This church is located in the neighborhood of Maidan Kouchak and was built in 1633 by Khajeh Minas with his financial support. Unfortunately, the extensive renovations that began in 1790 completely changed the original arrangement of the church buildings. At the top of the only entrance of this church, three stones of the cross (1) can be seen. This entrance leads through the long and unusual corridor in terms of map, to the main courtyard (2), which is now L-shaped after unfortunate reconstructions.
There is a set of interconnected rooms in the western corner: meeting rooms (3), the priest’s residence, and rooms used for interior work (5). The lower parts of some of these rooms are decorated with decorative strips of ceramic tiles, while the south end room has a staircase that leads to other underground spaces.
Finally, a long corridor leads to the second and smaller courtyard (4), which is used as a service space for the whole mansion. On the east side of the churchyard, there is a place of worship for the warm seasons (6), which is a feature of the church buildings in this area. This small church was built in 1714 by Tarkhan, and Khajeh Minas, the founder of the larger church, which is separated from the larger church by a narrow corridor. Its construction is quite simple: a pentagonal depression with two-story spaces on its side. At the top of this depression is a small dome with small windows that illuminates the decorative strips of ceramic tiles that cover the interior.
This “summer shrine” is a beautiful combination of wood and brickwork, but unfortunately, the wood used to decorate the various windows and doors and their frames have disappeared in some parts. The main church (7) has a rectangular plan along the east-west axis. The entrances are located on the western and southern fronts, the dignified space consists of a connected nave which is supported by two rows of half-columns of the stem and a dome above it. The interior is limited to the pentagonal recess of the altar, and according to popular custom, there are rooms on either side of it.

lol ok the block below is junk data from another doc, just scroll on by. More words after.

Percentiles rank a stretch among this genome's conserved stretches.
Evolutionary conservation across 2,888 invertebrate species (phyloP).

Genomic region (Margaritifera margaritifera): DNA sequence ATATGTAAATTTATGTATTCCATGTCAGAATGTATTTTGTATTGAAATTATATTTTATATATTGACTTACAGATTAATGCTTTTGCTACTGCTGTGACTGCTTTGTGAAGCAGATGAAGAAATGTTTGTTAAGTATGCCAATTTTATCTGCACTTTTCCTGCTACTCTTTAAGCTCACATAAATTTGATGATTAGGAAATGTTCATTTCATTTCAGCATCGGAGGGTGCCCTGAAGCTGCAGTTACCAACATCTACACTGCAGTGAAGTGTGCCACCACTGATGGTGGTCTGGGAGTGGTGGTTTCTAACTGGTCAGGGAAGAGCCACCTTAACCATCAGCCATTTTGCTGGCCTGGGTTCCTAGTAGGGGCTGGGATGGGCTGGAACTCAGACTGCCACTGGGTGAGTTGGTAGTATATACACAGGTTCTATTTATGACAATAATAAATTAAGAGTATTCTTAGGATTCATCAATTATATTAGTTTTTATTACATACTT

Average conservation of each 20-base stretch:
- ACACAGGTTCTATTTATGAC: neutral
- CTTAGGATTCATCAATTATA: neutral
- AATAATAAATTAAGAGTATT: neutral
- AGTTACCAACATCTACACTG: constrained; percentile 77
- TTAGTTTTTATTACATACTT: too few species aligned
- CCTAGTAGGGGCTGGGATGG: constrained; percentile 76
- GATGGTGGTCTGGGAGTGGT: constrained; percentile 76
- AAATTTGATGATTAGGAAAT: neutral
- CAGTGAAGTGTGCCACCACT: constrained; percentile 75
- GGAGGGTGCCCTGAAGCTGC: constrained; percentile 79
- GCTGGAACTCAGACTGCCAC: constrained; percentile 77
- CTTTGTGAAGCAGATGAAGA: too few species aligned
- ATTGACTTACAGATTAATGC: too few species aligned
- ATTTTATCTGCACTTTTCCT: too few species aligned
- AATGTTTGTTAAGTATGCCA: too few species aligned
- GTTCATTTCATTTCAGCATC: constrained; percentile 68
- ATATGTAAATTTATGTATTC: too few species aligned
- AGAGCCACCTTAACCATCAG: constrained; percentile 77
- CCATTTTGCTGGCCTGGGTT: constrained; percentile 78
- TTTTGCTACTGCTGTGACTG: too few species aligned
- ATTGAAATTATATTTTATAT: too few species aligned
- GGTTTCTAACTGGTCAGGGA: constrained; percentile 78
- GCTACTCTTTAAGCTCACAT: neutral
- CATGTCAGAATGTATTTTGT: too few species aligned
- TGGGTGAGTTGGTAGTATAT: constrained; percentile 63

A special feature of St. Gregory the Illuminator Church is that there is no staircase to access the upstairs rooms. This feature is probably because these rooms were used to hide the holy clothes and treasures of the church in times of danger. However, on the upper floor and the west side, above the main entrance, a porch is traditionally intended for women. The interior is illuminated by several openings and windows, which today are covered with two different colors. Unfortunately, this plaster coating has covered the murals that adorn the church space and has also destroyed the harmony of the interior space.
The upper part of the shrine was built in 1714 and is a place for summer ceremonies. This type of building, which is very common in countries with hot and dry climates such as Armenia, Greece, and Eastern countries, consists of an altar and adjacent rooms used by priests.
Church members and attendees gather outdoors for religious services. The design of this place is mainly composed of bricks is decorated in Iranian and Armenian styles. The differences between the wooden and brick decorative elements that can also be seen in its architecture are remarkable: a sharp arch next to a round arch
The courtyard and entrance of St. Gregory the Illuminator Church and the adjacent shrine, where summer religious services were held.
The interior part of St. Gregory the Illuminator Church towards the altar and the view of the top of the dome. Since 1790, the interior and exterior of this complex have been renovated many times. Today, the interior decorations and murals of the complex have disappeared and the walls are plain and bare.
If you visited this Church, which part of it impressed you more? Write in the comments.